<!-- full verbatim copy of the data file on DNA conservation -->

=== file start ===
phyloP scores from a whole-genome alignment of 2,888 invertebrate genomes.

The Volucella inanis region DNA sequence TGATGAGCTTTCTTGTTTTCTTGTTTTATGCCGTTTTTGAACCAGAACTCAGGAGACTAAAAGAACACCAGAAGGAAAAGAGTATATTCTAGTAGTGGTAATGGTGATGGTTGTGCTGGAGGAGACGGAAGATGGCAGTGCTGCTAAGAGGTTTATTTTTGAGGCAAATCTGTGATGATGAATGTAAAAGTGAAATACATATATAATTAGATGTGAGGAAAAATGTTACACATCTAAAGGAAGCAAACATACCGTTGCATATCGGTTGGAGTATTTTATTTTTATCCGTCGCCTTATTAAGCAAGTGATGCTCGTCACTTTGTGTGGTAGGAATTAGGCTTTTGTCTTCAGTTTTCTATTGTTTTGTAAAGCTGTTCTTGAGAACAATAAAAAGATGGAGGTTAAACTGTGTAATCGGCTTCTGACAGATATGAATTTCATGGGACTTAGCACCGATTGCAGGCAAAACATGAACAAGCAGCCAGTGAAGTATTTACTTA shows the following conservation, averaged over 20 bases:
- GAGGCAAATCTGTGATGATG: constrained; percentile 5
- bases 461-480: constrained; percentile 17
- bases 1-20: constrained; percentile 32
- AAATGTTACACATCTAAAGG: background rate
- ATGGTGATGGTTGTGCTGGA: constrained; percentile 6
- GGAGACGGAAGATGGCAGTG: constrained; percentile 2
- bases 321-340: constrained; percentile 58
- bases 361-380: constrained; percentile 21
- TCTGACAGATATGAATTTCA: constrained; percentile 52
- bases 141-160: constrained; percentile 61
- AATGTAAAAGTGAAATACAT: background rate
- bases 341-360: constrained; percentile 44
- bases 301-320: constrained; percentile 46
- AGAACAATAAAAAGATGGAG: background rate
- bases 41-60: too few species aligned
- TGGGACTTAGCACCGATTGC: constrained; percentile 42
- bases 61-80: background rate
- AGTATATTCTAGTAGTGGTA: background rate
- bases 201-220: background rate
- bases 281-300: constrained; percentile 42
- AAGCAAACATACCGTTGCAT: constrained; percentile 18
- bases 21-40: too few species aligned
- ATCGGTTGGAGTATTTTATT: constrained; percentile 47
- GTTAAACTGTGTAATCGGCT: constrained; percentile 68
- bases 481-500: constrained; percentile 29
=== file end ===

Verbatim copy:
phyloP scores from a whole-genome alignment of 2,888 invertebrate genomes.

The Volucella inanis region DNA sequence TGATGAGCTTTCTTGTTTTCTTGTTTTATGCCGTTTTTGAACCAGAACTCAGGAGACTAAAAGAACACCAGAAGGAAAAGAGTATATTCTAGTAGTGGTAATGGTGATGGTTGTGCTGGAGGAGACGGAAGATGGCAGTGCTGCTAAGAGGTTTATTTTTGAGGCAAATCTGTGATGATGAATGTAAAAGTGAAATACATATATAATTAGATGTGAGGAAAAATGTTACACATCTAAAGGAAGCAAACATACCGTTGCATATCGGTTGGAGTATTTTATTTTTATCCGTCGCCTTATTAAGCAAGTGATGCTCGTCACTTTGTGTGGTAGGAATTAGGCTTTTGTCTTCAGTTTTCTATTGTTTTGTAAAGCTGTTCTTGAGAACAATAAAAAGATGGAGGTTAAACTGTGTAATCGGCTTCTGACAGATATGAATTTCATGGGACTTAGCACCGATTGCAGGCAAAACATGAACAAGCAGCCAGTGAAGTATTTACTTA shows the following conservation, averaged over 20 bases:
- GAGGCAAATCTGTGATGATG: constrained; percentile 5
- bases 461-480: constrained; percentile 17
- bases 1-20: constrained; percentile 32
- AAATGTTACACATCTAAAGG: background rate
- ATGGTGATGGTTGTGCTGGA: constrained; percentile 6
- GGAGACGGAAGATGGCAGTG: constrained; percentile 2
- bases 321-340: constrained; percentile 58
- bases 361-380: constrained; percentile 21
- TCTGACAGATATGAATTTCA: constrained; percentile 52
- bases 141-160: constrained; percentile 61
- AATGTAAAAGTGAAATACAT: background rate
- bases 341-360: constrained; percentile 44
- bases 301-320: constrained; percentile 46
- AGAACAATAAAAAGATGGAG: background rate
- bases 41-60: too few species aligned
- TGGGACTTAGCACCGATTGC: constrained; percentile 42
- bases 61-80: background rate
- AGTATATTCTAGTAGTGGTA: background rate
- bases 201-220: background rate
- bases 281-300: constrained; percentile 42
- AAGCAAACATACCGTTGCAT: constrained; percentile 18
- bases 21-40: too few species aligned
- ATCGGTTGGAGTATTTTATT: constrained; percentile 47
- GTTAAACTGTGTAATCGGCT: constrained; percentile 68
- bases 481-500: constrained; percentile 29